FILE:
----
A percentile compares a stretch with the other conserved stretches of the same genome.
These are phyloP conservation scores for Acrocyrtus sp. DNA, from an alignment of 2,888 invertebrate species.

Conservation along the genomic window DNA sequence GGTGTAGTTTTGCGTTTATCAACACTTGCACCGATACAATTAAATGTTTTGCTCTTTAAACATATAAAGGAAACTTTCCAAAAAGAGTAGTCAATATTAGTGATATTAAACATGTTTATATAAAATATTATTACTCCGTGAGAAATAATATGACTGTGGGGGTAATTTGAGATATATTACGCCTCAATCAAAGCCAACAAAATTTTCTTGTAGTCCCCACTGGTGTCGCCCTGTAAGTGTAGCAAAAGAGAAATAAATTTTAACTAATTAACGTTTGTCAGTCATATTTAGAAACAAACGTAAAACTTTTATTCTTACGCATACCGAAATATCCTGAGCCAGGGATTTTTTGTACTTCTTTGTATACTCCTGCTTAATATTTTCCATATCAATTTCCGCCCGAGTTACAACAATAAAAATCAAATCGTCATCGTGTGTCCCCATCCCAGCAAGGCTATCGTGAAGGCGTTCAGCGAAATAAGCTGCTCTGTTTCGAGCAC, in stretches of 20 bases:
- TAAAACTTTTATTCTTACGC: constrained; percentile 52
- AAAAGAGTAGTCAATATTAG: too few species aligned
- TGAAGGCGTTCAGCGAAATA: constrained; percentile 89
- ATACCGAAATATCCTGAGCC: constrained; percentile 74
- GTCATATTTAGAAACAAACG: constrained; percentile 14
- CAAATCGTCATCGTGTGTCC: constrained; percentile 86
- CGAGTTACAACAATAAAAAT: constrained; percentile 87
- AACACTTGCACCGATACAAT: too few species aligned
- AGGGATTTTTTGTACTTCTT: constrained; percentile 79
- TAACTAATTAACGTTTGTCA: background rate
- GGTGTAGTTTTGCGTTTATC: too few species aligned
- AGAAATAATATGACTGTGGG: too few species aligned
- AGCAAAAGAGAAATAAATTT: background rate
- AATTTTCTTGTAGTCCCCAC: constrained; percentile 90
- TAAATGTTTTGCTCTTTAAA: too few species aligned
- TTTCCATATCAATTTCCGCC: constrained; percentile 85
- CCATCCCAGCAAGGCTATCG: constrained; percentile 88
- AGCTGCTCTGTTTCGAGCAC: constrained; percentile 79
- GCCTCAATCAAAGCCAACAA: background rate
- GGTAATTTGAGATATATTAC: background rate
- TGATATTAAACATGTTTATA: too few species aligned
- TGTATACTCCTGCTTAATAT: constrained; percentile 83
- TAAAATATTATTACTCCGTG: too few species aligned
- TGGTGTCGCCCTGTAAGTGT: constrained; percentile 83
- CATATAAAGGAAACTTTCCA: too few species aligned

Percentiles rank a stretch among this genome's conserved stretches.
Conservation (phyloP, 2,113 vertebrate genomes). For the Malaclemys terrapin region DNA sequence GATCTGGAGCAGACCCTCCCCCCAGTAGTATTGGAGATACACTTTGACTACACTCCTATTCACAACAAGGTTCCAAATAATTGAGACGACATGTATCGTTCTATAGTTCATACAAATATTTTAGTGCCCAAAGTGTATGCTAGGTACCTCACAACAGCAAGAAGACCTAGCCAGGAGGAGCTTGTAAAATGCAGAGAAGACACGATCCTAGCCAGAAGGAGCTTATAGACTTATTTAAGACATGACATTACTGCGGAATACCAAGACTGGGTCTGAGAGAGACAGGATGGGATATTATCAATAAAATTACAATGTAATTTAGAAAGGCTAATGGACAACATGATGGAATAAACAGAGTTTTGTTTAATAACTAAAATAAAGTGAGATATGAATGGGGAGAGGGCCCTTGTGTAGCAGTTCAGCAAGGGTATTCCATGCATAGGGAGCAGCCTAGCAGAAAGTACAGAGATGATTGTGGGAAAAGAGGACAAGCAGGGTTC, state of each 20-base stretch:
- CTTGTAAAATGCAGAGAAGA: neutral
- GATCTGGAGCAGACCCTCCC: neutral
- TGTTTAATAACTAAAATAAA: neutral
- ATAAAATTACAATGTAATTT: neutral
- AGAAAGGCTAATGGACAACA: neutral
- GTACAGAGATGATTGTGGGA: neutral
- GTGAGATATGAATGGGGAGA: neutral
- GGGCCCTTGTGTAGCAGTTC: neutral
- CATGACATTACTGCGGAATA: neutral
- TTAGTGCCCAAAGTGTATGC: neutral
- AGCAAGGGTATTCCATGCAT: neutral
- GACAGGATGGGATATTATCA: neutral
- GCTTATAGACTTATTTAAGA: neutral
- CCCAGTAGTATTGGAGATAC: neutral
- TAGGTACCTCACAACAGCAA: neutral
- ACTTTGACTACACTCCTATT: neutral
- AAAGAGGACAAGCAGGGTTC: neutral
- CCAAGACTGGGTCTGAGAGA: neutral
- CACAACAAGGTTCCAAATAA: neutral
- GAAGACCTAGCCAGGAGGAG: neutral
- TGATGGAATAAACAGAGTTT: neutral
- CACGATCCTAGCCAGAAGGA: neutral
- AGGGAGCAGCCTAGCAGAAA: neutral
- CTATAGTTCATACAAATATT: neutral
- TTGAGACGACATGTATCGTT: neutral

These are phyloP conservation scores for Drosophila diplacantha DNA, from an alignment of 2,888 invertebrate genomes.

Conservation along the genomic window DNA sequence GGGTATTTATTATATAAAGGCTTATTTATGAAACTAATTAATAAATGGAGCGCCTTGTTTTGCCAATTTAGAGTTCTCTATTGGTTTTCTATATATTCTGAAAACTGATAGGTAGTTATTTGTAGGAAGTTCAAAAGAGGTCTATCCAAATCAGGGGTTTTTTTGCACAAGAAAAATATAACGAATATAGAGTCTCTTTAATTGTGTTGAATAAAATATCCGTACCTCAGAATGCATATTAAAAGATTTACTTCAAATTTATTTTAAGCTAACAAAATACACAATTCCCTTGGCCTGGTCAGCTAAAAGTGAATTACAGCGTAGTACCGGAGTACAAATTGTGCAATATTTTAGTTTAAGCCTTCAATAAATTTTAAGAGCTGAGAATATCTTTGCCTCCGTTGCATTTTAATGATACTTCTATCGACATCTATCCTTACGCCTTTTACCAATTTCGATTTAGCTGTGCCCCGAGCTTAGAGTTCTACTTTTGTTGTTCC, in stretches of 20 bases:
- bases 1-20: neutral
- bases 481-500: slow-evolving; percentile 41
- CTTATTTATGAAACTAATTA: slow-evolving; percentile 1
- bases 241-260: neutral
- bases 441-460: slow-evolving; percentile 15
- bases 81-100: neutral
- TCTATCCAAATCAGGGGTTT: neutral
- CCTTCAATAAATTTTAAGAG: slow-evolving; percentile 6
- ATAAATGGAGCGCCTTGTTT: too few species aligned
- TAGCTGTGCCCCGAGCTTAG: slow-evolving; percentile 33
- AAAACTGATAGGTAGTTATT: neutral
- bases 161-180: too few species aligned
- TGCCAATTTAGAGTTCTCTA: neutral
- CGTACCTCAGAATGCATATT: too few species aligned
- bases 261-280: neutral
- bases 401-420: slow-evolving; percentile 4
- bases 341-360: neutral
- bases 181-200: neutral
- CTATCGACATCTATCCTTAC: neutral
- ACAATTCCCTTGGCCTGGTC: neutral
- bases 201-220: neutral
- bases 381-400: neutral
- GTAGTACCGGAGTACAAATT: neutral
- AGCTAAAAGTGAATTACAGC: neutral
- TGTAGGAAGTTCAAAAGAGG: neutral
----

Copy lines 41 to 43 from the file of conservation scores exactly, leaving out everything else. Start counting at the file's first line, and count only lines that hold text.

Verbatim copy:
- AGCAAGGGTATTCCATGCAT: neutral
- GACAGGATGGGATATTATCA: neutral
- GCTTATAGACTTATTTAAGA: neutral